Serving the campus of the University of Alabama since 1894

The Crimson White

Serving the campus of the University of Alabama since 1894

The Crimson White

Serving the campus of the University of Alabama since 1894

The Crimson White

Women speak out about domestic violence


A broken ankle, a broken wrist and some bruised ribs. Those were just some of the injuries sustained over the two years Fernanda Dixon was in an abusive relationship with her children’s father.

Dixon spoke out for the first time at Tuscaloosa Public Library Saturday about breaking the cycle of violence, as part of Woman 2 Woman Empowerment’s One Vision One Voice. Besides her family, no one had ever heard her speak about her story and what she went through.

Dixon was one of many speakers present at the One Voice One Vision event, which was held to increase awareness on domestic violence and breast cancer, which are both nationally recognized in October.

“It started with threats – he would threaten me. When I was pregnant he pulled a knife on me to my stomach,” Dixon said. “Told me all kind of things about how I was pregnant for him, that I belonged to him, he owned me basically.”

In January 2002, then 18-year-old Dixon had just returned from her doctor’s appointment where her boyfriend was expecting her to come home and tell him how far along she was in her pregnancy. But Dixon was not pregnant, and this information led to the most brutal beating she had ever received from her boyfriend, she said.

“My son was barely walking at the time, and he was actually in the room when it happened, so him being 1 year old, he was wondering what was going on. So seeing me screaming and yelling, he started crying and I tried to go to him to comfort him,” Dixon said. “His father being in the rage that he was, as my son was trying to get to me, he took him and he just pushed him into the wall. I was like, no, I cannot do this. I can take you doing this to me, but, no, you can’t do this to my child.”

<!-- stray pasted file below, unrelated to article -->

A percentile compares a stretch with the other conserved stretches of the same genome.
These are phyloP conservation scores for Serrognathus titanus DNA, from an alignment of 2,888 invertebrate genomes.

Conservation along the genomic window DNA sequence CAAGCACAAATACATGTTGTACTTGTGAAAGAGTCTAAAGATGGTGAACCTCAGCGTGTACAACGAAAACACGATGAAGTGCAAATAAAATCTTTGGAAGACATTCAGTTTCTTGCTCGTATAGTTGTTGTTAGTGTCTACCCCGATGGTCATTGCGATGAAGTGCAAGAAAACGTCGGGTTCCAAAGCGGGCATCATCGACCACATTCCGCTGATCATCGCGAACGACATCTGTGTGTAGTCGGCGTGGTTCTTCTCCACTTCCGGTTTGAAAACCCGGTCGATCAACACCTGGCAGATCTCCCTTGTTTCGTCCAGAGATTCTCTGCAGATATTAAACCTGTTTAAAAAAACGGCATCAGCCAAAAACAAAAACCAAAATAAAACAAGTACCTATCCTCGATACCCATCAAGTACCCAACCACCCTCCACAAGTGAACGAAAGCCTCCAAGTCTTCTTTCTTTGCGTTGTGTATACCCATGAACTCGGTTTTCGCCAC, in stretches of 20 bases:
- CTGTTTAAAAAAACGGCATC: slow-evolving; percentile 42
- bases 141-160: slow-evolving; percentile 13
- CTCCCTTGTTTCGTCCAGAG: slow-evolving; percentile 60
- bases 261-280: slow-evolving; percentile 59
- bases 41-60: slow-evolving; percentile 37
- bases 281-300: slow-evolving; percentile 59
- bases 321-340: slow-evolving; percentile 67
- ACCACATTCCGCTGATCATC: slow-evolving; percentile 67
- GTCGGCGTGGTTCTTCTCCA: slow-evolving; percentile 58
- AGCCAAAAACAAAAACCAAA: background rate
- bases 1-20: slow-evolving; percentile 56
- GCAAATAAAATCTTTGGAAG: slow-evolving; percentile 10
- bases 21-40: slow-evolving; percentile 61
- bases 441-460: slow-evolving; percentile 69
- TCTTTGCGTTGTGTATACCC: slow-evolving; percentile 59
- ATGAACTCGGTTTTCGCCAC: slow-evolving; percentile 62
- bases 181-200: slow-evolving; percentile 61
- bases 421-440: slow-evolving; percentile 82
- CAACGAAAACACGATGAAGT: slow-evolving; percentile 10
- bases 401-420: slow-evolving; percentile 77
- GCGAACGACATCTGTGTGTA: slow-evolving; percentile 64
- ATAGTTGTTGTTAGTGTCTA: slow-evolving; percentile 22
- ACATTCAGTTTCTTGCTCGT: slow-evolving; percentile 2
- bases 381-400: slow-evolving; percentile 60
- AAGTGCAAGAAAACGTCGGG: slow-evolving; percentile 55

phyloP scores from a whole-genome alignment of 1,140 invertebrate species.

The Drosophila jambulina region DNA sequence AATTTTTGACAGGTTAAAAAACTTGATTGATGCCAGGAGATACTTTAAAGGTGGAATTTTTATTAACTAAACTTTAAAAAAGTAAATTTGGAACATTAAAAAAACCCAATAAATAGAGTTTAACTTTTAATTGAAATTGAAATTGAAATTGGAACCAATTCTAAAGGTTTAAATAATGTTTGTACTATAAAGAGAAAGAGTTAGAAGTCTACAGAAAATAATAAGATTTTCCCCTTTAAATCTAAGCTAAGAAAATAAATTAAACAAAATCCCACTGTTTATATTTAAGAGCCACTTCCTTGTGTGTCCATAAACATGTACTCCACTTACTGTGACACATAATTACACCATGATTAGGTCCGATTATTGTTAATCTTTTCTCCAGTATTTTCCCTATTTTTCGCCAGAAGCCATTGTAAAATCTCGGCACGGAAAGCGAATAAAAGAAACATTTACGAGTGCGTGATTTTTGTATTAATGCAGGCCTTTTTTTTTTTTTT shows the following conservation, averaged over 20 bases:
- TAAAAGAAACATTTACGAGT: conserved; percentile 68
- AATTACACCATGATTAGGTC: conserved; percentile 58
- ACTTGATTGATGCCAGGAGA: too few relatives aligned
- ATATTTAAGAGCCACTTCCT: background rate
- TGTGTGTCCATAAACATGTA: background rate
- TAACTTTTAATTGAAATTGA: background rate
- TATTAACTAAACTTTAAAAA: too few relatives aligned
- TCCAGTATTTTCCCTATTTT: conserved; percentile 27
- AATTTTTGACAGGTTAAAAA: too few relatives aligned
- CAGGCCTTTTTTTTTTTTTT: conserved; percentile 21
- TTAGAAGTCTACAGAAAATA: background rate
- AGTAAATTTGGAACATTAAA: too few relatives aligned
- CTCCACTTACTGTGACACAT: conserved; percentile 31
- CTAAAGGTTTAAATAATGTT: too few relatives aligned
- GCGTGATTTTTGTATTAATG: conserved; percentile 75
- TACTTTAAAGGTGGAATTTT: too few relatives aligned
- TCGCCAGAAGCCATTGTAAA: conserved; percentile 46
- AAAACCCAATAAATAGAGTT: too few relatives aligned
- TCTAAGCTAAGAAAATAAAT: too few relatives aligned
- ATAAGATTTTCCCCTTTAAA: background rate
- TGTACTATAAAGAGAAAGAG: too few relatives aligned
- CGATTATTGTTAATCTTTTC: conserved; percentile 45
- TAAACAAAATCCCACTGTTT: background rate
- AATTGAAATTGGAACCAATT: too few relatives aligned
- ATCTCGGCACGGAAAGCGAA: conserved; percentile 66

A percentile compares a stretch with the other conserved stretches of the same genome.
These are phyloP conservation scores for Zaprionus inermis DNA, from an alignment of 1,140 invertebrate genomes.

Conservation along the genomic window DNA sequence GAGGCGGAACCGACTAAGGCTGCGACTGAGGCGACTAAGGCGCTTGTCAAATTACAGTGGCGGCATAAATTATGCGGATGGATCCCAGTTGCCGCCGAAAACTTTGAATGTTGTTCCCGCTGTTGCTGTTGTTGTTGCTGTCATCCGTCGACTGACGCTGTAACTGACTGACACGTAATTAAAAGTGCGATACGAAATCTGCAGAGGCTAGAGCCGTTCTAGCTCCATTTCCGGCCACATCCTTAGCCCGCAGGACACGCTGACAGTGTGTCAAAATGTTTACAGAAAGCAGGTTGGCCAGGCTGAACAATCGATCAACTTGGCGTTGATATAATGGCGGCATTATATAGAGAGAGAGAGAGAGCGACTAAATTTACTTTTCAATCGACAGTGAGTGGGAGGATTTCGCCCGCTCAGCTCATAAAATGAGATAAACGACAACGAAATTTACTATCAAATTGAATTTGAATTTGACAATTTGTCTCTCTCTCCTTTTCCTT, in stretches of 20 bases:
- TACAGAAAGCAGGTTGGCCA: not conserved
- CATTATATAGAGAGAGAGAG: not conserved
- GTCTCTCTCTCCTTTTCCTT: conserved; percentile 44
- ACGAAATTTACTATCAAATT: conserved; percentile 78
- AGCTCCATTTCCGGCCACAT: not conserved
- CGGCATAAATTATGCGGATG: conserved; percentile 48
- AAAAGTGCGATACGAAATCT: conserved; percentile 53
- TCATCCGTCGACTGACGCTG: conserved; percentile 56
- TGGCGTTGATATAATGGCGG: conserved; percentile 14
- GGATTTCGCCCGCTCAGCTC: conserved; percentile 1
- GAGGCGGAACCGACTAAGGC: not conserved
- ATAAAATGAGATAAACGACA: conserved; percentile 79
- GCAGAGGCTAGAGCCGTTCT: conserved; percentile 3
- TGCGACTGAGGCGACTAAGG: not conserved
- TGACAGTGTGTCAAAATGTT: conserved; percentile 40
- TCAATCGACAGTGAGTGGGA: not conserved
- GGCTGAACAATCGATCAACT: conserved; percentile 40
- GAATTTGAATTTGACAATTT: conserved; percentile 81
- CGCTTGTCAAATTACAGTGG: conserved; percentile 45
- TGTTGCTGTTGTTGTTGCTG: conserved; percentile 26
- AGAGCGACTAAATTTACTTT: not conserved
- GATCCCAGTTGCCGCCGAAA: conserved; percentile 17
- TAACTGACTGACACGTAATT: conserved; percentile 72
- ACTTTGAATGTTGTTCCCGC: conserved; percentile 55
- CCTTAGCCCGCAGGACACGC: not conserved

As Dixon began to cry during her speech, her mother, Claudette Dixon, whom Fernanda had seen her own father beat, put her arm on Fernanda’s shoulder to help her get through speaking.

“Yes, my daughter has seen it and it hurts,” Claudette said. “I talked to the Rev. Harris about it when she wanted a speaker and I almost choked. I thought I was over it, you know, but it brought back so many memories, and I’ve been praying on it all week to get rid of the fear because I thought I had gotten over all that. I tried, and when my daughter did tell me she was going through it, I was so proud of her to be strong and to not stay in it. You have to get out. ”

Claudette spoke about growing up in a household where you didn’t talk about what went on and the man was the head of the house. Fernanda, who is now 29, said 12 years later, she still receives threats from her children’s father.

“I do thank God that I went through it because it made me stronger, and now I know what to tell my children. I tell my daughters and even my son that if you get that angry with a person something is not right,” Fernanda said.

For more information on the Woman 2 Woman Empowerment program and its future events, visit

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